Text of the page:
Your kids got their acceptance letters; congrats! Now it's time to ensure they're ready to be on their own. Use our guide to nurture their growing independence in the months before they leave home.
By Alison Goldman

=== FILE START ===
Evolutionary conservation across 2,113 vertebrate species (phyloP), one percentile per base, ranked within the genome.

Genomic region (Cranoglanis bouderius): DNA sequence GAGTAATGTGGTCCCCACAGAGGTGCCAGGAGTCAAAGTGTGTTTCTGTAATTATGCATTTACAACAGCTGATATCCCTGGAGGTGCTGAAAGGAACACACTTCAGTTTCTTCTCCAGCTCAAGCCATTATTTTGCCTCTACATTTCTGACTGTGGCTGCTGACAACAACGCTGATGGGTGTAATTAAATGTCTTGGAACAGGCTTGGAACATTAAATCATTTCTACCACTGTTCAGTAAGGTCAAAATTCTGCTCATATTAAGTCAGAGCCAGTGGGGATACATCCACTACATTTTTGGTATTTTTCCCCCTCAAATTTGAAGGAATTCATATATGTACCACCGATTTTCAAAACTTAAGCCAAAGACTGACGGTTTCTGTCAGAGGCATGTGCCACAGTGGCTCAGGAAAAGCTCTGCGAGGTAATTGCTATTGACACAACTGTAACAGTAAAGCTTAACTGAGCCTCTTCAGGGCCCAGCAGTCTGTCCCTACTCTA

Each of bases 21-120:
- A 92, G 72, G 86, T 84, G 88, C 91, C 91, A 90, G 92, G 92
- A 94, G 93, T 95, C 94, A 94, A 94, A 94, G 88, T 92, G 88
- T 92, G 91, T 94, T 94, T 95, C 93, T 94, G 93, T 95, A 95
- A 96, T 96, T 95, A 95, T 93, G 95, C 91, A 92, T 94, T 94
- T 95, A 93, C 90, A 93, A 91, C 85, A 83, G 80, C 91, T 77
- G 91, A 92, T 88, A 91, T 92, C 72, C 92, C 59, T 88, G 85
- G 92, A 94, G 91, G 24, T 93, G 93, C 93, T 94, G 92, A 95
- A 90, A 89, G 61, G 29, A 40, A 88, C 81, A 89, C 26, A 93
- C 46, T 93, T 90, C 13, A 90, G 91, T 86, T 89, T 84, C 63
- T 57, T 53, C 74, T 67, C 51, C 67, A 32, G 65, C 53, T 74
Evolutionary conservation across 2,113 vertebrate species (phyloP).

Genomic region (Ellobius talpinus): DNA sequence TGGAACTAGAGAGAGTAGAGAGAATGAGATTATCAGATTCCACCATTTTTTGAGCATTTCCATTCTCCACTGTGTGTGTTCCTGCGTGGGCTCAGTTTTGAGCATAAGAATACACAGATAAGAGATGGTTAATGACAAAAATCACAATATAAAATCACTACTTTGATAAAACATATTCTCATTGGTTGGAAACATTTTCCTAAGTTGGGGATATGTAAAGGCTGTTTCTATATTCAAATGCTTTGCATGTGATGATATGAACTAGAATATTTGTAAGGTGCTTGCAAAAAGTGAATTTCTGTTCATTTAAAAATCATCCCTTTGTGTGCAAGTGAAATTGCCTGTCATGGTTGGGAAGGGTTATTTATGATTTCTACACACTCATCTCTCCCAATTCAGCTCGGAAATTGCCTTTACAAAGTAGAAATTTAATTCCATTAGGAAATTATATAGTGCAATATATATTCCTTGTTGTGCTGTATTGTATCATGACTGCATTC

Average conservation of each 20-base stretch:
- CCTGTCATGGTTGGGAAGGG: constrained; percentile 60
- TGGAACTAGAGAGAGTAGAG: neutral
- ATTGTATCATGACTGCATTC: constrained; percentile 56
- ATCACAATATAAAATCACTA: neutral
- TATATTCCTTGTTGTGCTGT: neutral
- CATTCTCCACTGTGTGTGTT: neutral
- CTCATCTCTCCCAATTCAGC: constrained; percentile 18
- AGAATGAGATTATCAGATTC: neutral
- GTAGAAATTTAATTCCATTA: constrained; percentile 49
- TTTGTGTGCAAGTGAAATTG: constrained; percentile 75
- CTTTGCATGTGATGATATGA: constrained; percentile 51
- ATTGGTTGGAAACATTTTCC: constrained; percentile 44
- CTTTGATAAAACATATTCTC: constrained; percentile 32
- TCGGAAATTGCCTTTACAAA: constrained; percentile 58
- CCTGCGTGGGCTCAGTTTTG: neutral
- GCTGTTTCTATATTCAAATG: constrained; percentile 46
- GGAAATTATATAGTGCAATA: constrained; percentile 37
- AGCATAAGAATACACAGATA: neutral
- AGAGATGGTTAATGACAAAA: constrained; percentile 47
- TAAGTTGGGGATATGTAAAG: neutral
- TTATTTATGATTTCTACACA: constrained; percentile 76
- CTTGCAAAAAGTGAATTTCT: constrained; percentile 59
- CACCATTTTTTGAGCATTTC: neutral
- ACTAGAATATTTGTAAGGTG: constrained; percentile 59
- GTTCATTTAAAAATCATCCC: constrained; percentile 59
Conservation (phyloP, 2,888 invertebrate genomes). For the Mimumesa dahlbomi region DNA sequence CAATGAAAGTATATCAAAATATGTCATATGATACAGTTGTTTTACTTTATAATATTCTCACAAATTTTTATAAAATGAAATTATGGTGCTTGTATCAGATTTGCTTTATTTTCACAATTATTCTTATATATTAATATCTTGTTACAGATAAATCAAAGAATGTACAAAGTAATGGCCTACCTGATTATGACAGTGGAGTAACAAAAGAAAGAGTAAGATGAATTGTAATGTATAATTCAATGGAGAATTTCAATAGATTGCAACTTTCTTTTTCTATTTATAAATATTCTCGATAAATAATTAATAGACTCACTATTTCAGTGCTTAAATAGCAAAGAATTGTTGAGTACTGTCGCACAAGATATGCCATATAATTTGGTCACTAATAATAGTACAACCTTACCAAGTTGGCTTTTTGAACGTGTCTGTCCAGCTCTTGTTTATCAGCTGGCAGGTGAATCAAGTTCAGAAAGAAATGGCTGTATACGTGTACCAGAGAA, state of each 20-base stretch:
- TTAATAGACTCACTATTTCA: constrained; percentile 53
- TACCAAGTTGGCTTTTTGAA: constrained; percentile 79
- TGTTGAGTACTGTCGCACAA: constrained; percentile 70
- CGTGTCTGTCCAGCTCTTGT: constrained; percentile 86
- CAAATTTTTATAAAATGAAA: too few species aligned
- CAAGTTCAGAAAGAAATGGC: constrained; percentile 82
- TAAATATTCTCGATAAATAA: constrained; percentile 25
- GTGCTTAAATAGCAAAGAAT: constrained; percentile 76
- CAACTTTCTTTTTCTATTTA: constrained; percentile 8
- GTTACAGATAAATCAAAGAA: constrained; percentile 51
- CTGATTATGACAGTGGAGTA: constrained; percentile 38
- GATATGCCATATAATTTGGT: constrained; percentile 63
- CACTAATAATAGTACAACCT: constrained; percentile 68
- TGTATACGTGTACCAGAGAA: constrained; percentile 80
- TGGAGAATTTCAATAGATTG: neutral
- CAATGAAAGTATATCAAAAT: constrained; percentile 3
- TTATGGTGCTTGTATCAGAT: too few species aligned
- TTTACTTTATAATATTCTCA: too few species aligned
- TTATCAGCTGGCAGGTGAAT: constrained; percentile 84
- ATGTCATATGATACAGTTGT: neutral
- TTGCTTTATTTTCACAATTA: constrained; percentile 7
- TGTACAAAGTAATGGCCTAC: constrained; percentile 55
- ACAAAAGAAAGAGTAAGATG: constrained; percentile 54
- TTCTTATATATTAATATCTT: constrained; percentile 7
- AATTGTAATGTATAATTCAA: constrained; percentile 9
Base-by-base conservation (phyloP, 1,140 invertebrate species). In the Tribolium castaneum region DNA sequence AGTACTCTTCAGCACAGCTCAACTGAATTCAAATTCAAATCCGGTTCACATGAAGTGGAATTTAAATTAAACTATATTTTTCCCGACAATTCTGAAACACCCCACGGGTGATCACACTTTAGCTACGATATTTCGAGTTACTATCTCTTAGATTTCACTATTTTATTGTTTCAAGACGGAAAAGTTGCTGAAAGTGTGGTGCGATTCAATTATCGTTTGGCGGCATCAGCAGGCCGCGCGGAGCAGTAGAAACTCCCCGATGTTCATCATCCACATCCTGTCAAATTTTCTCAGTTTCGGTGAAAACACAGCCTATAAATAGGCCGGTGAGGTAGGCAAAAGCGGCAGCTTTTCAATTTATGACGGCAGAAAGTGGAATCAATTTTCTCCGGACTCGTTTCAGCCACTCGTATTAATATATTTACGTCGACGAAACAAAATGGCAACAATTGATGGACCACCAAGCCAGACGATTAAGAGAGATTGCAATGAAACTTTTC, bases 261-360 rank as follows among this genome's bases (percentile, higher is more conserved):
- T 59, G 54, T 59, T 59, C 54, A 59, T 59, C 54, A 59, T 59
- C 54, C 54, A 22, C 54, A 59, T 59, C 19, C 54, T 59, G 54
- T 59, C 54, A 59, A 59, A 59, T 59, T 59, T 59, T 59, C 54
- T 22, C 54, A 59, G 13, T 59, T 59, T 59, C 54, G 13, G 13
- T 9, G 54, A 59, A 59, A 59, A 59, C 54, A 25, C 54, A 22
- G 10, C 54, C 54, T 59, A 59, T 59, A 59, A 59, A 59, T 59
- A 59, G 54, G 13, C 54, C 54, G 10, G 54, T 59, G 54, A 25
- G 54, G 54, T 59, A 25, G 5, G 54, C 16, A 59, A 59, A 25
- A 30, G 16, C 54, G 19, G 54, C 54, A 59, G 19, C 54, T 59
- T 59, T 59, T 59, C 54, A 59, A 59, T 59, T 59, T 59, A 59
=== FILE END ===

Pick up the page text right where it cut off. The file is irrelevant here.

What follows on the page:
Ideally, you've been discussing your values and expectations about alcohol, drugs, and sex since at least middle school, says Janet E. Taylor, MD, a psychiatrist and member of the Family Circle Health Advisory Board. Still, now's a good time to reiterate your guidelines. These talks may always be awkward—and that's okay, says Dr. Taylor. One thing that might help the conversation along is to share personal stories—perhaps the time you refused to use a fake ID or nursed a friend who'd had too much to drink. "When parents share their own experiences or their anxiety, it makes them a little more human to kids," says Dr. Taylor. Finally, remind your kid to save emergency contacts—the college health center and campus police—in his phone. Let him know that even though he'll be more independent, he can always call home, no matter how sticky his situation.